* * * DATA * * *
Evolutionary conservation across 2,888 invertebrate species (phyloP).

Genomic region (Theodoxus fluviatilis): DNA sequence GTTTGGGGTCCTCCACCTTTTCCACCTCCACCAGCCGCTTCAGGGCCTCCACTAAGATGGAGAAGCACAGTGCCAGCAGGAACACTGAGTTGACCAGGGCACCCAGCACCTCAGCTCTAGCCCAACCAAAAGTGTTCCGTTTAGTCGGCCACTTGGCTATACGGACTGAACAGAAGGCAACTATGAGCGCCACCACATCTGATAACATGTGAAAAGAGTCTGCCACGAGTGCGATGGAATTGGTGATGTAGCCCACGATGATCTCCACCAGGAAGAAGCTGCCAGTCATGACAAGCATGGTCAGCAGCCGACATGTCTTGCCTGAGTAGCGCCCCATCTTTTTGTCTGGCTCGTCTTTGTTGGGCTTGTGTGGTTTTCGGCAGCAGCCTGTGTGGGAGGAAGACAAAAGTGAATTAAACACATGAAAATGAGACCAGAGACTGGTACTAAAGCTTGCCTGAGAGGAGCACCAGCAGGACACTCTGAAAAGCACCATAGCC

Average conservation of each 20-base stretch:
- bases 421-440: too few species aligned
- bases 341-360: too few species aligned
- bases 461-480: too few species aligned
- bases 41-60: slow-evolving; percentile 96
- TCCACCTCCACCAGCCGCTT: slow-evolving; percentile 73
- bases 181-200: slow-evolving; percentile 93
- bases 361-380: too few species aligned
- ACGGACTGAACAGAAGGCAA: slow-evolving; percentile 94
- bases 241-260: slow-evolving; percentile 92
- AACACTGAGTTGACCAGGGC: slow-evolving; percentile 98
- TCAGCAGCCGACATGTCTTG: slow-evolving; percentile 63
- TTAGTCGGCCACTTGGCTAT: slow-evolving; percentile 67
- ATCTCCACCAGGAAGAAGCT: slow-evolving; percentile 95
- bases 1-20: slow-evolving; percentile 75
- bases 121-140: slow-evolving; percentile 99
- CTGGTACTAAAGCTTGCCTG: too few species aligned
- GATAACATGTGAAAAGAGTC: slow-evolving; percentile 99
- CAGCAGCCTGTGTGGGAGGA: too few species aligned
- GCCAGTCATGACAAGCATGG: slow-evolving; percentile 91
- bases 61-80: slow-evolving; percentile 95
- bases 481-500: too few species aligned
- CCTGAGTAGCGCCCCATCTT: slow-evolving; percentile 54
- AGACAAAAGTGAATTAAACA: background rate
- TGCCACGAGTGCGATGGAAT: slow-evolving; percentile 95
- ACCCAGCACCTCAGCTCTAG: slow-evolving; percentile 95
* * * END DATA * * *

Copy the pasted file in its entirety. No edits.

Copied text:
Evolutionary conservation across 2,888 invertebrate species (phyloP).

Genomic region (Theodoxus fluviatilis): DNA sequence GTTTGGGGTCCTCCACCTTTTCCACCTCCACCAGCCGCTTCAGGGCCTCCACTAAGATGGAGAAGCACAGTGCCAGCAGGAACACTGAGTTGACCAGGGCACCCAGCACCTCAGCTCTAGCCCAACCAAAAGTGTTCCGTTTAGTCGGCCACTTGGCTATACGGACTGAACAGAAGGCAACTATGAGCGCCACCACATCTGATAACATGTGAAAAGAGTCTGCCACGAGTGCGATGGAATTGGTGATGTAGCCCACGATGATCTCCACCAGGAAGAAGCTGCCAGTCATGACAAGCATGGTCAGCAGCCGACATGTCTTGCCTGAGTAGCGCCCCATCTTTTTGTCTGGCTCGTCTTTGTTGGGCTTGTGTGGTTTTCGGCAGCAGCCTGTGTGGGAGGAAGACAAAAGTGAATTAAACACATGAAAATGAGACCAGAGACTGGTACTAAAGCTTGCCTGAGAGGAGCACCAGCAGGACACTCTGAAAAGCACCATAGCC

Average conservation of each 20-base stretch:
- bases 421-440: too few species aligned
- bases 341-360: too few species aligned
- bases 461-480: too few species aligned
- bases 41-60: slow-evolving; percentile 96
- TCCACCTCCACCAGCCGCTT: slow-evolving; percentile 73
- bases 181-200: slow-evolving; percentile 93
- bases 361-380: too few species aligned
- ACGGACTGAACAGAAGGCAA: slow-evolving; percentile 94
- bases 241-260: slow-evolving; percentile 92
- AACACTGAGTTGACCAGGGC: slow-evolving; percentile 98
- TCAGCAGCCGACATGTCTTG: slow-evolving; percentile 63
- TTAGTCGGCCACTTGGCTAT: slow-evolving; percentile 67
- ATCTCCACCAGGAAGAAGCT: slow-evolving; percentile 95
- bases 1-20: slow-evolving; percentile 75
- bases 121-140: slow-evolving; percentile 99
- CTGGTACTAAAGCTTGCCTG: too few species aligned
- GATAACATGTGAAAAGAGTC: slow-evolving; percentile 99
- CAGCAGCCTGTGTGGGAGGA: too few species aligned
- GCCAGTCATGACAAGCATGG: slow-evolving; percentile 91
- bases 61-80: slow-evolving; percentile 95
- bases 481-500: too few species aligned
- CCTGAGTAGCGCCCCATCTT: slow-evolving; percentile 54
- AGACAAAAGTGAATTAAACA: background rate
- TGCCACGAGTGCGATGGAAT: slow-evolving; percentile 95
- ACCCAGCACCTCAGCTCTAG: slow-evolving; percentile 95